Friday, 8 September 2017

The Big Data revolution can revive the planned economy

The following is an article from the Financial Times (September  2017)which is both novel, and important. It has a special  relevance  to Transfinancial Economics which may well be the economics of the future. Big Data plays a vital role in it.  See Blogger Link

There are several theories why the Soviet Union collapsed: imperial overstretch, economic inefficiency, ideological bankruptcy. Take your pick or mix all three.
But in his book Homo Deus, the Israeli historian Yuval Noah Harari suggests a more prosaic reason: planned economies (and authoritarian regimes) are rubbish at processing data. “Capitalism won the cold war because distributed data-processing works better than centralised data-processing,” he wrote.
How could any central planner sitting in Gosplan’s offices in Moscow hope to understand all the moving parts of the Soviet economy across 11 time zones?
The lunacy of that system was best explained to me by Otto Latsis, the late Russian economic journalist. He recounted how he once visited a Soviet roof tile manufacturing company, which had big expansion plans. He discovered that all the investment was being sunk into a separate plant to destroy discarded, imperfect tiles to stop them being sold on the black market by the factory’s workers.
As with most Soviet factories, the planners had set demanding targets for the new plant, focusing on quantity rather than quality, creating perverse incentives to smash up near-perfect tiles. It is hard to think of a starker example of the value destruction that wrecked the Soviet economy.
But the explosion of data in our modern world could — at least in theory — inform far better managerial decisions and reduce the information imbalances between a planned and a market economy. Central planners are rapidly acquiring the tools to process data a lot more effectively.
All our connected devices are pumping out oceans of data about our real-time economic activities, demands and desires. Properly harnessed, that data could mimic the price mechanism as a means of matching demand and supply.
For the past few decades, free market economists have been stomping on the grave of the planned economy. Might it rise again in a radically new form?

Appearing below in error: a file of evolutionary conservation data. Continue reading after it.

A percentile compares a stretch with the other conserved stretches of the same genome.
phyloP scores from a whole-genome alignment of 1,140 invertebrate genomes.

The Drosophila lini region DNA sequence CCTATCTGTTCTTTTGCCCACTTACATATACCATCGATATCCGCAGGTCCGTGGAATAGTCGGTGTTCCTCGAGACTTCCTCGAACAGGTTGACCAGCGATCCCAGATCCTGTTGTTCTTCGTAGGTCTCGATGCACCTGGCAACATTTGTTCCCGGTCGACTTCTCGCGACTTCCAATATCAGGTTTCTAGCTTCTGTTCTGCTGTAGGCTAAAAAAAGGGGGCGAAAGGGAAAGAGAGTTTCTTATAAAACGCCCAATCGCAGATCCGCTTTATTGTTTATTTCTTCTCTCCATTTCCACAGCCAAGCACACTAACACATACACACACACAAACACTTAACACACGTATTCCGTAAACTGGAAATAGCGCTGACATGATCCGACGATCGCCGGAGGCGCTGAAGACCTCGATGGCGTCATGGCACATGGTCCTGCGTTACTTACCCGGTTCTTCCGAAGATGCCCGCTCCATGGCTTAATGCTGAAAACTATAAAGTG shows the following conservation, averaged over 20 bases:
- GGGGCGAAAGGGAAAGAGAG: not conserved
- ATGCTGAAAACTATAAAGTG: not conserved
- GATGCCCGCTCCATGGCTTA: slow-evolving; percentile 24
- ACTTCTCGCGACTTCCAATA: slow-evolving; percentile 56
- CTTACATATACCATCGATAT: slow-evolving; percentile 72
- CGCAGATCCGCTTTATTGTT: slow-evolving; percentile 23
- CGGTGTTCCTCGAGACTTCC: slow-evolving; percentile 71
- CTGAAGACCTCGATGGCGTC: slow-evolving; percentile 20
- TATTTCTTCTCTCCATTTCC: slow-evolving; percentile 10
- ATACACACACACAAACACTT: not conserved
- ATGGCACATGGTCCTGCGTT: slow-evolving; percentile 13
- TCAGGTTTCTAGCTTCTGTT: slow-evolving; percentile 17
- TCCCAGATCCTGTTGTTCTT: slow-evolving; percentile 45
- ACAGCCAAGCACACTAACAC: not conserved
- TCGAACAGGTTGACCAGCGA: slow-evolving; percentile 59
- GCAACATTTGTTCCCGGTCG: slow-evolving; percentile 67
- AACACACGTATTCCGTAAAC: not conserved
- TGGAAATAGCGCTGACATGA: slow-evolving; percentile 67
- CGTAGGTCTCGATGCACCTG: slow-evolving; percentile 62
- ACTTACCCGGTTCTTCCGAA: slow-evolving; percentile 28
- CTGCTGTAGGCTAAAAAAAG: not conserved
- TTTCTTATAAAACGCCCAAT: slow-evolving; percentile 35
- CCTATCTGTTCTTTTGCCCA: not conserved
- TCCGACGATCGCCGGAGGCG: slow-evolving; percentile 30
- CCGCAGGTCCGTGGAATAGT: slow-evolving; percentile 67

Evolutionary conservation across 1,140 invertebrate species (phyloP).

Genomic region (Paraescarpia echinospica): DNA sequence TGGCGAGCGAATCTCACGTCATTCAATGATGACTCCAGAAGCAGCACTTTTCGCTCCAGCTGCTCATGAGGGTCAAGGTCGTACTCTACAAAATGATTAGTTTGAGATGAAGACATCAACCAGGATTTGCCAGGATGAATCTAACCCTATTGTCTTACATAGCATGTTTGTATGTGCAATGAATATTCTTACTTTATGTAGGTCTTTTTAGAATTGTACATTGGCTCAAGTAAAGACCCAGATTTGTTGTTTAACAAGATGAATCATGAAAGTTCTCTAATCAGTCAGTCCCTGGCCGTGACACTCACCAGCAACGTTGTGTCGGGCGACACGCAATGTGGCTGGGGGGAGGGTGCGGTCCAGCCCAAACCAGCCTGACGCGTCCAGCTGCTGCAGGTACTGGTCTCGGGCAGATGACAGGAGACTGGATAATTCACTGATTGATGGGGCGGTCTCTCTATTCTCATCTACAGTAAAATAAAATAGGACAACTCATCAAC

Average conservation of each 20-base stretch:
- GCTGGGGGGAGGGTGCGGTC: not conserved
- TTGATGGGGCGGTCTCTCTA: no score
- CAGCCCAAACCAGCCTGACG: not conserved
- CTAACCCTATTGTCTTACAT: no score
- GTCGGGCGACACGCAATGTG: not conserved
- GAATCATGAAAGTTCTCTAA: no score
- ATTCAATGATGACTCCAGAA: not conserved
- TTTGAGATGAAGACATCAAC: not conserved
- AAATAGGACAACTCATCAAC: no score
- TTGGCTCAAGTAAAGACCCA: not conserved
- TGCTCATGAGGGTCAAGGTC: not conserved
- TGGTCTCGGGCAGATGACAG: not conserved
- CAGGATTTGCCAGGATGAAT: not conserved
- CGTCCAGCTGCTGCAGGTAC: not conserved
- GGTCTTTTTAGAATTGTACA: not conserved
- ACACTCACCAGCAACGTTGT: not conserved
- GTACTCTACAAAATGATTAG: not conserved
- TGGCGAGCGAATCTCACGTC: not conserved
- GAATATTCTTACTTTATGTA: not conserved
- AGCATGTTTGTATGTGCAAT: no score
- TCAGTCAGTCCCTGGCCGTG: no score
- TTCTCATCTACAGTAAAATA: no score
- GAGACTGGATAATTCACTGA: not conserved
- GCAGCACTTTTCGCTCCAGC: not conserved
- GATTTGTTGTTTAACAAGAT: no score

Some seem to think so in China, which remains wedded to Communist ideology — no matter how loosely applied in practice — and is developing one of the most vibrant data markets in the world.
Last year, Jack Ma, founder of Alibaba, the online platform with some 500m users, argued new technologies provided the means to gather and process data on a near-unimaginable scale.
Applying artificial intelligence to those data sets was deepening our real-time understanding of the world. “As such, Big Data will make the market smarter and make it possible to plan and predict market forces so as to allow us to finally achieve a planned economy,” he told an economic conference.
Some Chinese economists have gone further. In a recent paper Binbin Wang and Xiaoyan Li argue that a hybrid economy could be built on a “market-based, plan-driven” model.
The freer flow of data could counter many of the ills that disfigured planned economies: excessive concentration of power, rent-seeking corruption, and irrational decision-making. The granular detail provided by masses of data could also enable planners to offer consumers more personalised choice.
The authors argue that the online platform monopolies resemble central planning institutions. It would be more “legitimate and rational” for the state to become a “super-monopoly” platform.
Such state-owned platforms could operate like an airport directing market-driven traffic. The airport manages capacity, sets aviation standards, balances the demands of safety, the environment and the movement of goods, and serves the needs of
operators, passengers and retailers.
There is no doubt that Big Data can improve the efficiency of managerial systems, both corporate and governmental. It might also lead to more rational resource allocation, whether in terms of planning long-term infrastructure or managing healthcare systems.
But while this hybrid economy may be neat in theory, two big doubts hang over its viability in the real world.
The first is that accumulating data and using them in sensible ways are two very different propositions, as shown by any number of failed governmental IT projects around the world.
The second is how innovative such an economy could ever hope to be. It is hard for consumers to signal a data demand for a product that does not yet exist. In some respects, it would be like trying to drive into the future by staring into the rear-view mirror.
As Apple’s co-founder Steve Jobs famously said: “Consumers don’t know what they want until we’ve shown them.”
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